KNRC Division Two leader believes more scintillating top 10 displays
It is still early days into the 2020 season, but current Kenya National Rally Championship (KNRC) Division Two leader Evans Kavisi is already savouring top form.
With the first two rounds of the eight-leg series done and dusted, Kavisi is nevertheless promising more scintillating displays behind the wheel of a Subaru Impreza N10, previously driven by Phineas Kimathi and Farhaaz Khan.
Adrenaline, mud, dust, the smell of fuel, pain, and the sweltering heat are some of the facets of the “man and machine” game that define his passion for the sport.
“At the stage we are in, our focus is consistency more so with two top 10 finishes thus far. Our aim is a clean drive, and of course to bring the car home in one piece and a trophy to boot,” Kavisi said.
“It’s too early in the season to draw Division One battle lines. We will definitely give it our best shot and wait to see how the season clarifies the battles,” he added.
Asked about how it felt like clinching his career best KNRC top 10 in Stoni Athi and repeating the same in the Nyahururu Rally, Kavisi stated: “It was a fantastic season opener for us, especially coming from the last season where the last two rallies didn’t go our way.
We were elated to clinch seventh overall at Guru Nanak, having acquired a new car (Subaru Impreza N10) and such a result was reassuring that we made the right choice.”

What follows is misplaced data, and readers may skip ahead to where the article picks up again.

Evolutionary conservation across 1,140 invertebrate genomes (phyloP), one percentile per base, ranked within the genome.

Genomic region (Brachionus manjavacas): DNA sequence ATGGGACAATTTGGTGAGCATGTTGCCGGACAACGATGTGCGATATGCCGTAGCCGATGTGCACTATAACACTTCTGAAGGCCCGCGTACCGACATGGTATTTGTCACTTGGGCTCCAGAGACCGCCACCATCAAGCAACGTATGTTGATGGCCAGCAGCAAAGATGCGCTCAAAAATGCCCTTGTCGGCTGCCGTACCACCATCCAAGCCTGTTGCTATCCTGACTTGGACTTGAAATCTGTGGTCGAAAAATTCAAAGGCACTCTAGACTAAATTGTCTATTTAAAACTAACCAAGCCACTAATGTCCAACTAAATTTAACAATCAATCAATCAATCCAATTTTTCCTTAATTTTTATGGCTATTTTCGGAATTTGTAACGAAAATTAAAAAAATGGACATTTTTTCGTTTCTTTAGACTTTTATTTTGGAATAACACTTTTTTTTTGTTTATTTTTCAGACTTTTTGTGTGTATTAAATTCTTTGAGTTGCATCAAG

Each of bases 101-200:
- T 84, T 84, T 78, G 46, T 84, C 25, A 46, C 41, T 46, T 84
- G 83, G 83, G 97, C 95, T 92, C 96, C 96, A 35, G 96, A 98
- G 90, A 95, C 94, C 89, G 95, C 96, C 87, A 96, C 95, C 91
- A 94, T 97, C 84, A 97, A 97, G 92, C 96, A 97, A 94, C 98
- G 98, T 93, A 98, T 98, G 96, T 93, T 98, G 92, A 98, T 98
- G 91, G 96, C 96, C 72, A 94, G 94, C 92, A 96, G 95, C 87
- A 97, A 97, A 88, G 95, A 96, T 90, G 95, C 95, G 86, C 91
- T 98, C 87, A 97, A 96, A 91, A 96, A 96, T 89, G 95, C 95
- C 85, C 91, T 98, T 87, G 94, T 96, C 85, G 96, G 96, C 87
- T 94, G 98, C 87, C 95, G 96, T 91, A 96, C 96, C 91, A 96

“We approached the event with caution since it was our first time with the car.
We were fortunate not to get any punctures on Guru Nanak but suffered some overheating problems with the tall grass being caught in our grill, blocking air supply to the radiator.
Recording a finish in the car was our first goal and we backed off especially on the last two stages and were fortunate to come out of it.
All in all, it was a good event for us,” said Kavisi, who is navigated by Absalom Aswani.
And how his new machine has taken his racing career to the next level, Kavisi explained: “It gives us a fighting chance this year and I can’t wait to see how it pans out.
That being said, motorsport is a fickle mistress and no amount of planning can assure you of results.
You just have to do your best and hope lady luck is on your side. There are a lot of good drivers with good cars this year and with the WRC back, it will be very interesting to see what happens.”
With an apparently insatiable appetite for success, Kavisi’s adrenaline rush brings him back to the cockpit time and time again.
He is one of the few black indigenous drivers alongside the likes of Eric Bengi and Issa Anwari (both KNRC premier class drivers) now calling the shots.
Kavisi, who started rallying in 2018. He had, however, started actively participating in the sport in 2006.
“I don’t think anyone can give a straight answer on why rallying. I however, believe everyone in this sport is a closet adrenaline junkie. You can’t imagine living without it. Its the adrenaline, the mud, the dust, the smell of fuel, the pain, the sweltering heat in the car.”
“I can’t describe what it feels like. I grew up watching and following the old days of rallying and a story is given by my mother that back in 1994, I suffered a panic attack from excitement when I witnessed a rally car being repaired on the roadside, just meters from me.